X-ray film processing involves exposing the film to chemicals in specific stages and timeframes. The correct order of steps in manual processing is as follows:

1. Development

First, you must expose the film to the developer for the length of time specified by the manufacturer. Typically, this timeframe is around six to seven minutes, but some films need more or less, and the temperature can affect the time required, too. Shake the film in horizontal and vertical paths for a few seconds at a time while it develops.

2. Stop Bath

Immerse the film in the stop bath solution according to the manufacturer’s instructions. The acid stop bath will halt development and prevent the silver from becoming too dense and creating an inconsistent image.

3. Fixing

The film then gets dipped in the fixing solution to remove any extra silver halide that would obscure the image. The fixing agent converts the silver halides into soluble compounds and hardens the emulsion. Again, follow manufacturer instructions regarding time and agitation requirements.

If desired, you can then use a fixer neutralizer to improve the efficiency of the next step. It makes washing faster and requires less water.

4. Washing

The washing step can vary in several ways, including temperature and flow. Follow your instructions and wash the films in batches to remove residual chemicals. Pay special attention to this step for archival images, which can fade over time if the solutions stick around.

5. Drying

Apply a wetting agent to your films before setting them out to dry. It prevents water spots from appearing on the film and supports consistent drying. You can dry industrial X-ray films in still air at the temperature recommended by the manufacturer.

Alternative to Traditional Film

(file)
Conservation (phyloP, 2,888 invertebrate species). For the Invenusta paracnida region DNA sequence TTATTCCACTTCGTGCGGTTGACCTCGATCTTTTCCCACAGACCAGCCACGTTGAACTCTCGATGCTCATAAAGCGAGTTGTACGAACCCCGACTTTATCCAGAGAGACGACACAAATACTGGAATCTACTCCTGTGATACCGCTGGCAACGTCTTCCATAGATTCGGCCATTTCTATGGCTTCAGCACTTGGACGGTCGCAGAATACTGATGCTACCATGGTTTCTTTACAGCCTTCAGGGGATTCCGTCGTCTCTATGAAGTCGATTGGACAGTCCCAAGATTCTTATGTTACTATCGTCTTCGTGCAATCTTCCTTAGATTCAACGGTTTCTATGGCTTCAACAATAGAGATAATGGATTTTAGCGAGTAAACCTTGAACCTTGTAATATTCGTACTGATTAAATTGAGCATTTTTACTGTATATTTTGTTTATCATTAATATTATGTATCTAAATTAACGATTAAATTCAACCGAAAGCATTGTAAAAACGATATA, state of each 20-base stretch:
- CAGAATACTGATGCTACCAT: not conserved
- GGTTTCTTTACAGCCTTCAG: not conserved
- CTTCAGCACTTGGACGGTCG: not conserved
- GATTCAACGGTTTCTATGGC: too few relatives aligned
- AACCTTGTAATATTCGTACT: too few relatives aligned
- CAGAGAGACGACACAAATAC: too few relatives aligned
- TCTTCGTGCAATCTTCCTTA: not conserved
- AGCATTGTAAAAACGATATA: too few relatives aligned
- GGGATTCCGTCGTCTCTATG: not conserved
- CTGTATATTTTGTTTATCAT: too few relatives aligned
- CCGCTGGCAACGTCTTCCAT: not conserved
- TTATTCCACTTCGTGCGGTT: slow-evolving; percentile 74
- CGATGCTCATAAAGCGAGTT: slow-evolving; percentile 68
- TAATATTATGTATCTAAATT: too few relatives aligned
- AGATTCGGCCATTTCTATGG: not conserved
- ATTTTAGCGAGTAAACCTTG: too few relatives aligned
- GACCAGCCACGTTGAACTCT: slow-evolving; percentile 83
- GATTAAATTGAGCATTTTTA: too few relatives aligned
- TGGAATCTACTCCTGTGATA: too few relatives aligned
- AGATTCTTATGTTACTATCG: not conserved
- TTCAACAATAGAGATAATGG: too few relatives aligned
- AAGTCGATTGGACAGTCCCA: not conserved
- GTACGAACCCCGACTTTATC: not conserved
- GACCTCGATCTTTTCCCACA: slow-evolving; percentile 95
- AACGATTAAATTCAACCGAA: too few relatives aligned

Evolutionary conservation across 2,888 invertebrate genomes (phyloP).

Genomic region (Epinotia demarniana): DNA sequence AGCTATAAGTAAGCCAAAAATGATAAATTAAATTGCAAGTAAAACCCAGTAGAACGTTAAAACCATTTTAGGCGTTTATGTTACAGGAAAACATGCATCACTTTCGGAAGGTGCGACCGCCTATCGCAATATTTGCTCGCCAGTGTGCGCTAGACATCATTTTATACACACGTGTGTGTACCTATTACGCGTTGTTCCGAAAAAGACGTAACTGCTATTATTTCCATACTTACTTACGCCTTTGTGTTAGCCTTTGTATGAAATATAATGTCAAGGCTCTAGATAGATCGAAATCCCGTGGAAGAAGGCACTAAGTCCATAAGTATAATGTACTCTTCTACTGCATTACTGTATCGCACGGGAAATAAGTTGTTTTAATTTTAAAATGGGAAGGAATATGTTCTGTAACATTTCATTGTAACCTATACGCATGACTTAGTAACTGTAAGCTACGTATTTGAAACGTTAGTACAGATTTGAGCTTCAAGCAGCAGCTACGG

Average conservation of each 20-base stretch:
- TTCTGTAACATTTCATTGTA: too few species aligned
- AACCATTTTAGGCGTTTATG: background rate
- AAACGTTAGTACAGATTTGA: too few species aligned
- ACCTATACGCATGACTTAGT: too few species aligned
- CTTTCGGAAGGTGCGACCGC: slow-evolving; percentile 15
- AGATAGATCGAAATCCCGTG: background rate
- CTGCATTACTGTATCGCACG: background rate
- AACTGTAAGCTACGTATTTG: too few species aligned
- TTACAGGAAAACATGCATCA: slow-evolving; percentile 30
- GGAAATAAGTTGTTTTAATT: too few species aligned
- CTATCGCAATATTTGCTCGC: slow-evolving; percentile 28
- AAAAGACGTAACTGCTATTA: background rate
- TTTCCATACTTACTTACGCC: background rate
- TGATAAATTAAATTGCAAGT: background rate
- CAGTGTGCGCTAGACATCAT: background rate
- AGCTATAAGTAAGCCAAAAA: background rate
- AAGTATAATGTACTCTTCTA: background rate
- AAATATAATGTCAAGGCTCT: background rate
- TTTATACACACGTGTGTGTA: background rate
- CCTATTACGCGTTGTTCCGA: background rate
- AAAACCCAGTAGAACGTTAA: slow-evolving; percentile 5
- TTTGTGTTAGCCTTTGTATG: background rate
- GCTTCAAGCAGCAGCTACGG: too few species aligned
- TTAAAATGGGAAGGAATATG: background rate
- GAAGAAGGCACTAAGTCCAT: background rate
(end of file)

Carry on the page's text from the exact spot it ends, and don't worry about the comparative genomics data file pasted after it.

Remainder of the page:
Although manual X-ray film processing is a tried-and-true technique, more modern options are available, too. Digital radiography (DR) offers a digital version of chemical film processing. Digital radiography can be Computed Radiography (CR) which utilizes Image Plates also with a latent image instead of film which can be used several times to be scanned by a reader or It can use digital detector arrays (DDAs), which are flat panels you can use to collect an image and process it through a computer in real-time. Instead of rearranging crystals, X-ray radiation gets converted into an electrical charge, which a detector sensor can read and turn into a digital image.

DR methods are clear, precise and high in quality. They benefit from the addition of computer processing technologies, such as defect-recognition software and analytic tools. These programs help provide DR’s exceptional signal-to-noise ratios and linearity. The digital nature of the images makes them incredibly easy to share, store and secure. They won’t fade or get lost over time, and you don’t need to dedicate humidity-controlled space to storing them.

DR is used in many industries, from product evaluations in aerospace manufacturing to casting and weld inspection in architectural applications. Traditional film can be sensitive and requires careful chemical development and consumables that will need to be replaced. DR can greatly simplify the development process, virtually eliminating consumables and variability. You can even use it in the field, making it a portable option. It’s a good choice for high-volume operations.

Find the Right X-Ray Solution With Fujifilm

Find the Right X-Ray Solution With Fujifilm

Fujifilm has been at the forefront of imaging technology for decades, with a collection of dependable chemical and DR X-ray solutions. We offer affordable NDT technology to fit your operation and the expertise to help you find the right equipment. Whether you’re looking for efficiency, precision or advanced software systems, we can help you get the ideal solution in place.

As a longtime imaging pioneer, Fujifilm is your source for state-of-the-art X-ray technologies, including film, chemicals and digital systems. Learn more about our NDT solutions, or contact us today to talk with a representative.